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The Dawn of AI Communication: Implications for Jobs, Trust and Humanity

February 13, 2023, 6:00 pm EDT

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This talk explores the potential of AI, like chatGPT, to transform the way people communicate. Focusing on the social, economic and psychological aspects of generative AI, this talk will explore the implications for job opportunities, trust, and our understanding of what it means to be human. We will examine how AI can quickly provide novel communication, with incredible potential to change how we converse, market, lawyer, teach and much more. But it can also hallucinate and produce misinformation, which could undermine trust and even democracy. Finally, we will look at the implications of AI for our understanding of what it means to be human, and how it will influence our relationships and the way we interact.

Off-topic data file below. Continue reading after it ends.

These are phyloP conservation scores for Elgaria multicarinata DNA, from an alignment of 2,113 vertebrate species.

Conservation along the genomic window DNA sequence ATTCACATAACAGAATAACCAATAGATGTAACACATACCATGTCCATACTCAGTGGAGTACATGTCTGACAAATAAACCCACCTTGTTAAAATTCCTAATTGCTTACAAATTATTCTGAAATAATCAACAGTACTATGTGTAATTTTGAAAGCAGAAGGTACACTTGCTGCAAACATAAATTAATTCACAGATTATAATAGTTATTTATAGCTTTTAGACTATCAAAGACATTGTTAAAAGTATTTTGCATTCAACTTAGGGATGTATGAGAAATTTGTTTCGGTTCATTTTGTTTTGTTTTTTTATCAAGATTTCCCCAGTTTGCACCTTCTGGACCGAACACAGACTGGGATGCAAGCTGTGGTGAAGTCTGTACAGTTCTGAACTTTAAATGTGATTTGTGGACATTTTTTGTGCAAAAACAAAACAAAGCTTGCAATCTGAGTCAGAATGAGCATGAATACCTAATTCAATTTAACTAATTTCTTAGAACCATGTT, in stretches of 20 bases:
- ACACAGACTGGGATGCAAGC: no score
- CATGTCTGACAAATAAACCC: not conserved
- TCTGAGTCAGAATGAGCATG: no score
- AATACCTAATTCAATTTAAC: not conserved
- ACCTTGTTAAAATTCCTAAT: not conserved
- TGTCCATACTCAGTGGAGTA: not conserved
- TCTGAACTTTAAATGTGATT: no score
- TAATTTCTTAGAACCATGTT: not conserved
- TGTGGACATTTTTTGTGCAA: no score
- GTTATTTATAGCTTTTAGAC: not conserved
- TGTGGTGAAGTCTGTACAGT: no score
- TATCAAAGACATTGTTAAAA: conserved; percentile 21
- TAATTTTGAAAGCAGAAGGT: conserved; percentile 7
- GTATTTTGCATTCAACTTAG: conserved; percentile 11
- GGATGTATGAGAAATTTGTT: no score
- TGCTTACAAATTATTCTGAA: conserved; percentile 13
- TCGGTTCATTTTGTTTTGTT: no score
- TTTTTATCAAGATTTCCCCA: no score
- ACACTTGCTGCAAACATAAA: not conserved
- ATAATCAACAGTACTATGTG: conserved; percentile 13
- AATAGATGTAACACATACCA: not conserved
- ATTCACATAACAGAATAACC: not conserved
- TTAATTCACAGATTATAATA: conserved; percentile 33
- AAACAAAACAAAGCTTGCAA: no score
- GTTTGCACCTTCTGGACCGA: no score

Jeff Hancock is the Harry and Norman Chandler Professor of Communication at Stanford University, Founding Director of the Social Media Lab and Director of the Stanford Center for Computational Social Science. A leading expert in social media behavior and the psychology of online interaction, Professor Hancock studies the impact of social media and technology on well-being, relationships, deception and trust, how we form impressions of others and how we manage others’ impressions of ourselves, and more.

His award-winning research has been published in over 100 journal articles and conference proceedings and has been supported by funding from the U.S. National Science Foundation and the U.S. Department of Defense. Professor Hancock’s TED Talk on deception has been seen over 1 million times and his research has been frequently featured in the popular press, including the New York Times, CNN, NPR, CBS and the BBC.

Professor Hancock worked for Canada Customs before earning his PhD in Psychology at Dalhousie University, Canada. He was a Professor of Information Science (and co-Chair) and Communication at Cornell University prior to joining Stanford in 2015. He currently lives in Palo Alto with his wife and daughter, and he regularly gets shot at on the ice as a hockey goalie.